Richland Library sign

Richland Library’s main branch | photo by Jordan Lawrence

Richland Library is expanding its capacity for teaching life skills with the opening of its new teaching kitchen in the Northeast branch. The 536-square-foot kitchen includes 16 prep spaces and 1,400 square feet of classroom and meeting space.

The teaching kitchen will be for children and adults alike to learn about culinary techniques, different regional and international cuisines, health, and culinary literacy. Though a schedule for activities in 2019 has not yet been released, sample class types include: indoor grilling, vegan baking, mystery ingredient challenges, food photography classes, and a teen culinary camp, just to name a few.

“We’re very excited about our new space and the ability to help people learn life skills,” says Caroline Bradley, the library’s culinary arts coordinator. “This is going to be life-changing for so many customers. I can’t wait for you to come and cook with us.”

The high-tech kitchen includes convection-capable wall ovens, induction cooktops, an espresso maker, ice cream maker, tilt-head stand mixer, Vitamix blender and wall-mounted teaching screens.

The Northeast Library is located at 7490 Parklane Rd. in Columbia. — April Blake


Drip Coffee owner Sean McCrossin just doesn’t stop trying new things. In the past few years, on top of his two caffeination parlours, he’s added the Scoopy Doo Gelato Shoppe attached to Drip in Five Points, a mobile Mystery Bus that slings both coffee and gelato, and revived Sit-n-Spin, the record label he started before moving to Columbia from North Carolina.

And this Halloween, he unveils Evil Weiner, a pop-up hot dog shop that will share space with Scoopy Doo (725 Saluda Ave.). But these are more than your average hot dogs. In addition to a beef dog, there will be a chicken dog, veggie dog and italian sausage (ranging from $3.95 to $5.95 with relishes, mayo, ketchup or mustard), along with an ambitious selection of “Evil Toppings” that you can add for an additional $1.50 to $2.95, including the “Gaylen Ross” (duck confit with City Roots microgreen arugula aioli and sliced almonds), the “Neve Campbell” (brie and pepper jelly) and the “Linda Blair” (housemade Jack Daniels chipotle barbecue sauce, pulled pork and flower honey).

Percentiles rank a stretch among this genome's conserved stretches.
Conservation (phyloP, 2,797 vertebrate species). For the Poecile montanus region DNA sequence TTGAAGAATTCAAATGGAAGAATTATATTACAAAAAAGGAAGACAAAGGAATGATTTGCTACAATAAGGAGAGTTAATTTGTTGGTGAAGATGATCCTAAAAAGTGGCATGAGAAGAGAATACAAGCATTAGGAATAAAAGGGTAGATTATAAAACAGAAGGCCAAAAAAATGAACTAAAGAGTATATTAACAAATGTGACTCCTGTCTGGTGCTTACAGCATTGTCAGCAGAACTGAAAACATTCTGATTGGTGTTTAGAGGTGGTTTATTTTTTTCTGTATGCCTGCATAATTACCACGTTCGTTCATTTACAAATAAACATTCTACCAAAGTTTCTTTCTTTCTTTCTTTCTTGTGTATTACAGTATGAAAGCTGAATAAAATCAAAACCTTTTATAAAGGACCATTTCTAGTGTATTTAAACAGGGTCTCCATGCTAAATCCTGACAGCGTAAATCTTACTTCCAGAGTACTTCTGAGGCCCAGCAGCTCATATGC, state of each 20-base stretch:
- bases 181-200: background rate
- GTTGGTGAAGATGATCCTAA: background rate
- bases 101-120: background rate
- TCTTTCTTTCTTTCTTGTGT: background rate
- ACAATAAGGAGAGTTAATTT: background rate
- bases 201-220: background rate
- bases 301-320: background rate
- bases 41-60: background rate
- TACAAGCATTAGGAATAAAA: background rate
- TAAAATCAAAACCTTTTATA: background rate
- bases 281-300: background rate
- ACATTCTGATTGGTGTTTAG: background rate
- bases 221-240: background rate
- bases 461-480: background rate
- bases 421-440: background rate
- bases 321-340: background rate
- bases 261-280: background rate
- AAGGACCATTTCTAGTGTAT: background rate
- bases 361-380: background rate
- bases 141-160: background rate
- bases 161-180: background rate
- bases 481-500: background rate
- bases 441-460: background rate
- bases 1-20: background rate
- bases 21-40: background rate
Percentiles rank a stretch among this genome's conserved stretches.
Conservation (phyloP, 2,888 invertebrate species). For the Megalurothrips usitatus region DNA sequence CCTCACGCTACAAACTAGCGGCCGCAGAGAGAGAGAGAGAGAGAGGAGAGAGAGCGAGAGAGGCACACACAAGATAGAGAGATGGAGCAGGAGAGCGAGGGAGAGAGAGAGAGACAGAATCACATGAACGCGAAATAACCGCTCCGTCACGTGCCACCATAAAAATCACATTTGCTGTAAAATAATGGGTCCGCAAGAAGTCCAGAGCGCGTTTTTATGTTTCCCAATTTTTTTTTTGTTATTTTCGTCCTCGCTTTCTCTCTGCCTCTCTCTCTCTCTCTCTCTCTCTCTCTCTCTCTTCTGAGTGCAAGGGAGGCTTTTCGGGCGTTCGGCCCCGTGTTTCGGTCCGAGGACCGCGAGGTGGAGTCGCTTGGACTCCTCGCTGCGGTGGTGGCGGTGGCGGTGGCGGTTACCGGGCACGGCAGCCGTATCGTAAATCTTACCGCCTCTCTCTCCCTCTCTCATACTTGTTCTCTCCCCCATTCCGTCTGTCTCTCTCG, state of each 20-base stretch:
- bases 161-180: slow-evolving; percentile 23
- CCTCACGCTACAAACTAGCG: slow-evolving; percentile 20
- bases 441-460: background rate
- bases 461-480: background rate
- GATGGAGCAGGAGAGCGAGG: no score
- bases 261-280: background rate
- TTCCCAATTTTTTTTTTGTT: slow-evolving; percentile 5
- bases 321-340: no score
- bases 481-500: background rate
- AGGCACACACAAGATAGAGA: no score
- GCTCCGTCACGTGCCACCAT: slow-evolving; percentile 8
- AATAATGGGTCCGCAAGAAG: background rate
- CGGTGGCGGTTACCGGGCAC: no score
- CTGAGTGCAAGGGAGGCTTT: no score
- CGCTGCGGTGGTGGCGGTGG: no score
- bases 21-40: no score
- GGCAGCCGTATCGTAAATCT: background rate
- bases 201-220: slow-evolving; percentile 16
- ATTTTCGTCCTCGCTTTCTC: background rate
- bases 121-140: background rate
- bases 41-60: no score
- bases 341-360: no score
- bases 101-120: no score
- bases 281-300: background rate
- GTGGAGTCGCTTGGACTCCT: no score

Hot dogs are available Wednesday through Saturday from 11 a.m. to 9 p.m. — Jordan Lawrence

Eat All the Korean Food

The South Carolina Korean Festival is happening Saturday, Nov. 3, from 11 a.m. to 6 p.m. at 1212 Richland St. and brings plenty of flavorful Korean food and culture to the table.

The family-friendly festival has free admission, but food, drink and items from vendors do cost money. Try bulgogi, kimbap, kimchi and other Korean foods while enjoying traditional Korean dances, K-pop and Tae Kwon Do demonstrations.

All proceeds from the festival are donated to local charities. — April Blake

Vote for Discounts

Sure, discounts on tasty treats shouldn’t be a primary motivator for voting, but it can help knowing that voting can net you 60 percent off of coffee and espresso drinks at Drip and gelato at Scoopy Doo on Nov. 6. Proprietor Sean McCrossin is offering the discount to anyone who shows up to either store that day wearing an “I Voted” sticker, so don’t let the election workers forget to give you you that little symbol of democracy (and discounts). — April Blake

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